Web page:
Stop me if you’ve heard this one. Yesterday MyDD reported that the Obama campaign had wiped over nine hundred delegates in California from its list of chosen representatives for the national convention in August. Ostensibly, this was done to ensure only Obama loyalists would represent the senator from Illinois at the Democratic National Convention. No big deal, right? After all, Hillary Clinton’s campaign did a similar purge.
The problem is this: while Clinton trimmed only fifty or so delegates, down from an initial 950, Obama wiped roughly half of 1,700. Furthermore, whereas Clinton appears to have carefully screened the delegates to be excluded, Obama’s purge list appeared random — activists with solid credentials and who worked tirelessly to campaign for their candidate were eliminated, while those who did little or nothing got to stay on the list to go to Denver.
But here’s where things get more ominous. As MyDD points out, Obama campaigner Marcy Winograd — a woman with more than a few political credentials to her own name — seems to think the main targets were anti-war progressives.
By dusk on Wednesday, the California Obama campaign had purged almost all progressive anti-war activists from its delegate candidate lists. Names of candidates, people who had filed to run to represent Obama at the August Democratic Party National Convention, disappeared, not one by one, but hundreds at a time, from the Party web site listing the eligibles. The list of Obama delegate hopefuls in one northern California congressional district went from a robust 100 to an anemic 23, while in southern California, the list in Congressman Waxman’s district almost slipped out of sight, plunging from a high of 91 candidates to 17. Gone were strong women with independent political bases.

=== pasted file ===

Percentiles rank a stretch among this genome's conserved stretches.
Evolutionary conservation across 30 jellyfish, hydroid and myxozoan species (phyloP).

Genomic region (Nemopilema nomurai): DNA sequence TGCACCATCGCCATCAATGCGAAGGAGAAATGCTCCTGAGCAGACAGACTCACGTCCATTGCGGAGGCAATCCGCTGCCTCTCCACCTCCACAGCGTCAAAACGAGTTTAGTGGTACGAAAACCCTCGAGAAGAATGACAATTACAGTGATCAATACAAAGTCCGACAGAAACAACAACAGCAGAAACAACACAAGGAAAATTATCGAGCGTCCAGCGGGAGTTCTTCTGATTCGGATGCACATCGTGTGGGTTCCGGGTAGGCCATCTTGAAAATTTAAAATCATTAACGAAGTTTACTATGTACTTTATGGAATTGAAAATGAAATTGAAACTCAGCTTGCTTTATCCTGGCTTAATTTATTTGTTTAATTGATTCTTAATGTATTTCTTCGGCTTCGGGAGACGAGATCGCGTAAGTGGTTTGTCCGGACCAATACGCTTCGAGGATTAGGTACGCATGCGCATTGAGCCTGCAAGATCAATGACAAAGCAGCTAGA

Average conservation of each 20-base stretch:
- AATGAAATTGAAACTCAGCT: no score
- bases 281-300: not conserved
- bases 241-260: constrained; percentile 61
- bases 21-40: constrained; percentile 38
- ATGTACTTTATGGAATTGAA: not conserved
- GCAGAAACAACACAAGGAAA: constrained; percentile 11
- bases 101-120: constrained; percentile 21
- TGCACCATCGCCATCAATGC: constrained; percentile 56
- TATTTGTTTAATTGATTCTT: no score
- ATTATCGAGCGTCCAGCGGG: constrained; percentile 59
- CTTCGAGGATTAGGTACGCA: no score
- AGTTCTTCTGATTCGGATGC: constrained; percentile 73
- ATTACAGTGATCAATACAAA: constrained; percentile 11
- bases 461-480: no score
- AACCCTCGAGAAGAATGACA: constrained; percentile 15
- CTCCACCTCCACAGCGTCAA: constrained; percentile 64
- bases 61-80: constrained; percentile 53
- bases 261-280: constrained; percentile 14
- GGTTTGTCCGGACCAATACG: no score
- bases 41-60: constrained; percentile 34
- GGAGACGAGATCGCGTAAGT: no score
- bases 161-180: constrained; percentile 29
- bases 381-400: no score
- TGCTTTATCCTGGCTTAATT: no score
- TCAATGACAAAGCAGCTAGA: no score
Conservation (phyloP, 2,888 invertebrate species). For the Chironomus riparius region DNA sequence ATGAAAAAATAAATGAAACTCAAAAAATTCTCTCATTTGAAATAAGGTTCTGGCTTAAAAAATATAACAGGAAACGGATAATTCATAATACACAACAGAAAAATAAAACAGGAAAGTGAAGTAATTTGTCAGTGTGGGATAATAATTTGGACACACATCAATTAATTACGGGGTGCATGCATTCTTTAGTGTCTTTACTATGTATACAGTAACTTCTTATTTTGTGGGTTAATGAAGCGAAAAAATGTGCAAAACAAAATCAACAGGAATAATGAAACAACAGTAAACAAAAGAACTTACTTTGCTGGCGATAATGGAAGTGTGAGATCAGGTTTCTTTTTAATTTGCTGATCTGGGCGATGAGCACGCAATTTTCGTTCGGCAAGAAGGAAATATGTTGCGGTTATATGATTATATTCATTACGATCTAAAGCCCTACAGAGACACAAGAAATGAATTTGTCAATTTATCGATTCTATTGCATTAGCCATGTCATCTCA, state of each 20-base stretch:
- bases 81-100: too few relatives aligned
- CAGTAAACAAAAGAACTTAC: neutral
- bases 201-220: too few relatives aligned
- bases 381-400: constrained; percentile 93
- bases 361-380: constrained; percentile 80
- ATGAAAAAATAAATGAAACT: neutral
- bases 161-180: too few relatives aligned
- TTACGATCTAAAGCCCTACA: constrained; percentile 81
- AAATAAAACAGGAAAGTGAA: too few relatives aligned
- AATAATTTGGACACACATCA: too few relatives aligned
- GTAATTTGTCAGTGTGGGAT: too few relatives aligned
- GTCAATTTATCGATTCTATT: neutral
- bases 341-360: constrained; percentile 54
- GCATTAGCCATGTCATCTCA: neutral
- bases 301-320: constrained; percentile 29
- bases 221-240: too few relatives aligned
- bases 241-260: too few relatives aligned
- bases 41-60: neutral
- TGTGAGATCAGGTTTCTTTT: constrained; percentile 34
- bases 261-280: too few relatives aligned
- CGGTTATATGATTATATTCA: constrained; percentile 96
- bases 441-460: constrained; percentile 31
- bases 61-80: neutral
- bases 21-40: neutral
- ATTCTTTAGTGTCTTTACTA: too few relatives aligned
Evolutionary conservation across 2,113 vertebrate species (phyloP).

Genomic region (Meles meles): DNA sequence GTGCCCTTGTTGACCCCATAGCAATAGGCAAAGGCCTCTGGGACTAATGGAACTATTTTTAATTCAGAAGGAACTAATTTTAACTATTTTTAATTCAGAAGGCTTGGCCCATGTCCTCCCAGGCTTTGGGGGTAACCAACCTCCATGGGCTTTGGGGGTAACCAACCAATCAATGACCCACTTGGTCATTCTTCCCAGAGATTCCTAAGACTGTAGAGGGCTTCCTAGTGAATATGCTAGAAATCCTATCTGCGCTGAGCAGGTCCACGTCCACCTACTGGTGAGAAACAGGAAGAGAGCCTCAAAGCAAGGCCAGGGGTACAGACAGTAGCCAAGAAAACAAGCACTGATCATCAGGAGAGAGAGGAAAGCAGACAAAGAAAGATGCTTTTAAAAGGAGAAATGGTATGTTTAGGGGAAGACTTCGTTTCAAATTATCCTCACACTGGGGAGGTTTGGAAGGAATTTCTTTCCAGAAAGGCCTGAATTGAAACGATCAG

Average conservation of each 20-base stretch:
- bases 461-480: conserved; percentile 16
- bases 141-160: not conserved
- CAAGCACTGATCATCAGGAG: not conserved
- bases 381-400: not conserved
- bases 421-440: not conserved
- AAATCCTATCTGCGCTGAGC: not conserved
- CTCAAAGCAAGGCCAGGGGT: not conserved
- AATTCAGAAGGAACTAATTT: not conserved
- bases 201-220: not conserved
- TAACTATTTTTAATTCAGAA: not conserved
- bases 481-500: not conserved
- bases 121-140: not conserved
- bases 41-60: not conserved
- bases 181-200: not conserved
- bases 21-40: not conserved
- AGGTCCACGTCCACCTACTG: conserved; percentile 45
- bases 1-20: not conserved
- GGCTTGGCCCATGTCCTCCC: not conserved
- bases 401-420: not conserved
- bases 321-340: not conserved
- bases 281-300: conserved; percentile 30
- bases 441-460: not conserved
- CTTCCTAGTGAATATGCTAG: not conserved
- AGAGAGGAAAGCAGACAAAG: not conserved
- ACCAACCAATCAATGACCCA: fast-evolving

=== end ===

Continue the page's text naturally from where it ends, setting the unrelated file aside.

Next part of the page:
And the Huffington Post’s Nathaniel Bach wrote:
After completing the application process and finding my name on the official list of registered candidates, I received an email from the California Democratic Party today (Wednesday) at 4:48 p.m. informing me that the final approved lists of delegate candidates had been posted and that I should check the website. (I assume the same email went out to all the delegate candidates.) I clicked over to the website and found that, lo and behold, what had been a list of 90 candidates had been eviscerated down to only 17, and that my name was gone. I immediately checked the Obama candidate list for the 33rd District, where a friend and fellow Obama die-hard was also running for a delegate spot. His name was gone, too, and a list that formerly contained 83 names was down to a mere 20.
The ostensible rationale for the cutting of delegate candidates is to prevent “Trojan horse” delegates from making their way to the Convention floor and then switching allegiances. The vetting and removal of delegate candidates is expressly allowed by party rules. But could the 30th District really have had 73 such turncoats, and was I really one of them? I was a Precinct Captain for the Obama campaign for the California primary; I’ve donated several hundred dollars to Senator Obama’s campaign (the first politician I’ve ever supported financially); and I’ve boosted the campaign in numerous posts on this website…